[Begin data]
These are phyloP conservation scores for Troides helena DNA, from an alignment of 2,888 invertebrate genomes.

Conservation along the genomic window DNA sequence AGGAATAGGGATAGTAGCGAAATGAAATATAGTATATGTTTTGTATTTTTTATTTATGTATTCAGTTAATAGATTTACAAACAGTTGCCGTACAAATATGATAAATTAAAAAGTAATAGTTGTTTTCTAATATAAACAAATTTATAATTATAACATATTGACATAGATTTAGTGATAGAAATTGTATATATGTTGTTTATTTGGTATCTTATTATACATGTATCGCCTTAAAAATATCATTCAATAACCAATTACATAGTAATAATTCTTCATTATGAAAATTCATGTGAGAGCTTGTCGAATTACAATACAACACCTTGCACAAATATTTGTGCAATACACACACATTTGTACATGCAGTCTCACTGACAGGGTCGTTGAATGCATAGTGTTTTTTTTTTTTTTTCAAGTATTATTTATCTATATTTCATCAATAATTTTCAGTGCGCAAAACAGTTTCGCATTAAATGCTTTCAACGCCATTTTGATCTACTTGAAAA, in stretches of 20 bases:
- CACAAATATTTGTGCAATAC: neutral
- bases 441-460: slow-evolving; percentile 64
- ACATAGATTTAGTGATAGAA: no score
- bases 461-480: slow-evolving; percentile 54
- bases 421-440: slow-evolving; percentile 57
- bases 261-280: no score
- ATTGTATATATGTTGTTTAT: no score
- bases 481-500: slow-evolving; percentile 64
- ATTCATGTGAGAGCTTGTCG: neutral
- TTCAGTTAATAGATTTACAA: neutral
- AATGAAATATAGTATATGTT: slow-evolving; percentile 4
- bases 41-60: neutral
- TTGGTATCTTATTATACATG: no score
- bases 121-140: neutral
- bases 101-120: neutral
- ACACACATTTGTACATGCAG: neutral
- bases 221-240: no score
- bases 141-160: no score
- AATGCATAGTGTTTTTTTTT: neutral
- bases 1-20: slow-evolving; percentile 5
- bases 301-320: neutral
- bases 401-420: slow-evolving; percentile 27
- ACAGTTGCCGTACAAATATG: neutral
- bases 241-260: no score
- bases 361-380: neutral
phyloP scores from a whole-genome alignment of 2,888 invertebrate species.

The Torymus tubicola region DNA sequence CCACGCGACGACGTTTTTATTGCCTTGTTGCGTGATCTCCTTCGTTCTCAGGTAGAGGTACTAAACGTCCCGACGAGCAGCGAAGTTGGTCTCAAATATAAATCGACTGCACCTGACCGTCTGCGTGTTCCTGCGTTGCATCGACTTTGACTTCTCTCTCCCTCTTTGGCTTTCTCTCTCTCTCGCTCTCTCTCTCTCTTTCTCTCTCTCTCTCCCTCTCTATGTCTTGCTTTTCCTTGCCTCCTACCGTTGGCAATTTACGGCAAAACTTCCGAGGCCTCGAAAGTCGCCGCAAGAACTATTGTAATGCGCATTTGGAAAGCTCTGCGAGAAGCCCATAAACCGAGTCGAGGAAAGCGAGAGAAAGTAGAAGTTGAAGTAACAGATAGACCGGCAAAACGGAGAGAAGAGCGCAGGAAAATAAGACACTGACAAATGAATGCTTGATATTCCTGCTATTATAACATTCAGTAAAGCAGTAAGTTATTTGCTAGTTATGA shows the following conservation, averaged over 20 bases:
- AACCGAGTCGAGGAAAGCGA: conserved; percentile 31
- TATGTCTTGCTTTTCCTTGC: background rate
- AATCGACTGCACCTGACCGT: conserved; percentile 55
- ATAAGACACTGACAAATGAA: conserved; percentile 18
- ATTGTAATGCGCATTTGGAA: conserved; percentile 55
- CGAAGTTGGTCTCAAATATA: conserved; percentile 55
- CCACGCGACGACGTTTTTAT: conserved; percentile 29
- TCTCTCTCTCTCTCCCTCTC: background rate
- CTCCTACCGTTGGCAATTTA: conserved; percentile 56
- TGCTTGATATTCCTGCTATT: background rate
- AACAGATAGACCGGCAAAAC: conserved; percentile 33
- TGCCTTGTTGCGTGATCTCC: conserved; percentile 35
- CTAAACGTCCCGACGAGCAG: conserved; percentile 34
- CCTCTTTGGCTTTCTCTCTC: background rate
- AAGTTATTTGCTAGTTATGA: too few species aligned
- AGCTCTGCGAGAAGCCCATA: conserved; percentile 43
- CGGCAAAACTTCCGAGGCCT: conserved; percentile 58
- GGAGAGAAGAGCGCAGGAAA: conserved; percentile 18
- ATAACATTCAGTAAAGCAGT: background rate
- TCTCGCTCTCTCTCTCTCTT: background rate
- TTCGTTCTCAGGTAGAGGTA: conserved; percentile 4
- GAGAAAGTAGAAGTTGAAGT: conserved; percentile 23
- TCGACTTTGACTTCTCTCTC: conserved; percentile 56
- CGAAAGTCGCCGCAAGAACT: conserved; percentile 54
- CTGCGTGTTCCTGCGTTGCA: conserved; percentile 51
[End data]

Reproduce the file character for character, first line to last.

These are phyloP conservation scores for Troides helena DNA, from an alignment of 2,888 invertebrate genomes.

Conservation along the genomic window DNA sequence AGGAATAGGGATAGTAGCGAAATGAAATATAGTATATGTTTTGTATTTTTTATTTATGTATTCAGTTAATAGATTTACAAACAGTTGCCGTACAAATATGATAAATTAAAAAGTAATAGTTGTTTTCTAATATAAACAAATTTATAATTATAACATATTGACATAGATTTAGTGATAGAAATTGTATATATGTTGTTTATTTGGTATCTTATTATACATGTATCGCCTTAAAAATATCATTCAATAACCAATTACATAGTAATAATTCTTCATTATGAAAATTCATGTGAGAGCTTGTCGAATTACAATACAACACCTTGCACAAATATTTGTGCAATACACACACATTTGTACATGCAGTCTCACTGACAGGGTCGTTGAATGCATAGTGTTTTTTTTTTTTTTTCAAGTATTATTTATCTATATTTCATCAATAATTTTCAGTGCGCAAAACAGTTTCGCATTAAATGCTTTCAACGCCATTTTGATCTACTTGAAAA, in stretches of 20 bases:
- CACAAATATTTGTGCAATAC: neutral
- bases 441-460: slow-evolving; percentile 64
- ACATAGATTTAGTGATAGAA: no score
- bases 461-480: slow-evolving; percentile 54
- bases 421-440: slow-evolving; percentile 57
- bases 261-280: no score
- ATTGTATATATGTTGTTTAT: no score
- bases 481-500: slow-evolving; percentile 64
- ATTCATGTGAGAGCTTGTCG: neutral
- TTCAGTTAATAGATTTACAA: neutral
- AATGAAATATAGTATATGTT: slow-evolving; percentile 4
- bases 41-60: neutral
- TTGGTATCTTATTATACATG: no score
- bases 121-140: neutral
- bases 101-120: neutral
- ACACACATTTGTACATGCAG: neutral
- bases 221-240: no score
- bases 141-160: no score
- AATGCATAGTGTTTTTTTTT: neutral
- bases 1-20: slow-evolving; percentile 5
- bases 301-320: neutral
- bases 401-420: slow-evolving; percentile 27
- ACAGTTGCCGTACAAATATG: neutral
- bases 241-260: no score
- bases 361-380: neutral
phyloP scores from a whole-genome alignment of 2,888 invertebrate species.

The Torymus tubicola region DNA sequence CCACGCGACGACGTTTTTATTGCCTTGTTGCGTGATCTCCTTCGTTCTCAGGTAGAGGTACTAAACGTCCCGACGAGCAGCGAAGTTGGTCTCAAATATAAATCGACTGCACCTGACCGTCTGCGTGTTCCTGCGTTGCATCGACTTTGACTTCTCTCTCCCTCTTTGGCTTTCTCTCTCTCTCGCTCTCTCTCTCTCTTTCTCTCTCTCTCTCCCTCTCTATGTCTTGCTTTTCCTTGCCTCCTACCGTTGGCAATTTACGGCAAAACTTCCGAGGCCTCGAAAGTCGCCGCAAGAACTATTGTAATGCGCATTTGGAAAGCTCTGCGAGAAGCCCATAAACCGAGTCGAGGAAAGCGAGAGAAAGTAGAAGTTGAAGTAACAGATAGACCGGCAAAACGGAGAGAAGAGCGCAGGAAAATAAGACACTGACAAATGAATGCTTGATATTCCTGCTATTATAACATTCAGTAAAGCAGTAAGTTATTTGCTAGTTATGA shows the following conservation, averaged over 20 bases:
- AACCGAGTCGAGGAAAGCGA: conserved; percentile 31
- TATGTCTTGCTTTTCCTTGC: background rate
- AATCGACTGCACCTGACCGT: conserved; percentile 55
- ATAAGACACTGACAAATGAA: conserved; percentile 18
- ATTGTAATGCGCATTTGGAA: conserved; percentile 55
- CGAAGTTGGTCTCAAATATA: conserved; percentile 55
- CCACGCGACGACGTTTTTAT: conserved; percentile 29
- TCTCTCTCTCTCTCCCTCTC: background rate
- CTCCTACCGTTGGCAATTTA: conserved; percentile 56
- TGCTTGATATTCCTGCTATT: background rate
- AACAGATAGACCGGCAAAAC: conserved; percentile 33
- TGCCTTGTTGCGTGATCTCC: conserved; percentile 35
- CTAAACGTCCCGACGAGCAG: conserved; percentile 34
- CCTCTTTGGCTTTCTCTCTC: background rate
- AAGTTATTTGCTAGTTATGA: too few species aligned
- AGCTCTGCGAGAAGCCCATA: conserved; percentile 43
- CGGCAAAACTTCCGAGGCCT: conserved; percentile 58
- GGAGAGAAGAGCGCAGGAAA: conserved; percentile 18
- ATAACATTCAGTAAAGCAGT: background rate
- TCTCGCTCTCTCTCTCTCTT: background rate
- TTCGTTCTCAGGTAGAGGTA: conserved; percentile 4
- GAGAAAGTAGAAGTTGAAGT: conserved; percentile 23
- TCGACTTTGACTTCTCTCTC: conserved; percentile 56
- CGAAAGTCGCCGCAAGAACT: conserved; percentile 54
- CTGCGTGTTCCTGCGTTGCA: conserved; percentile 51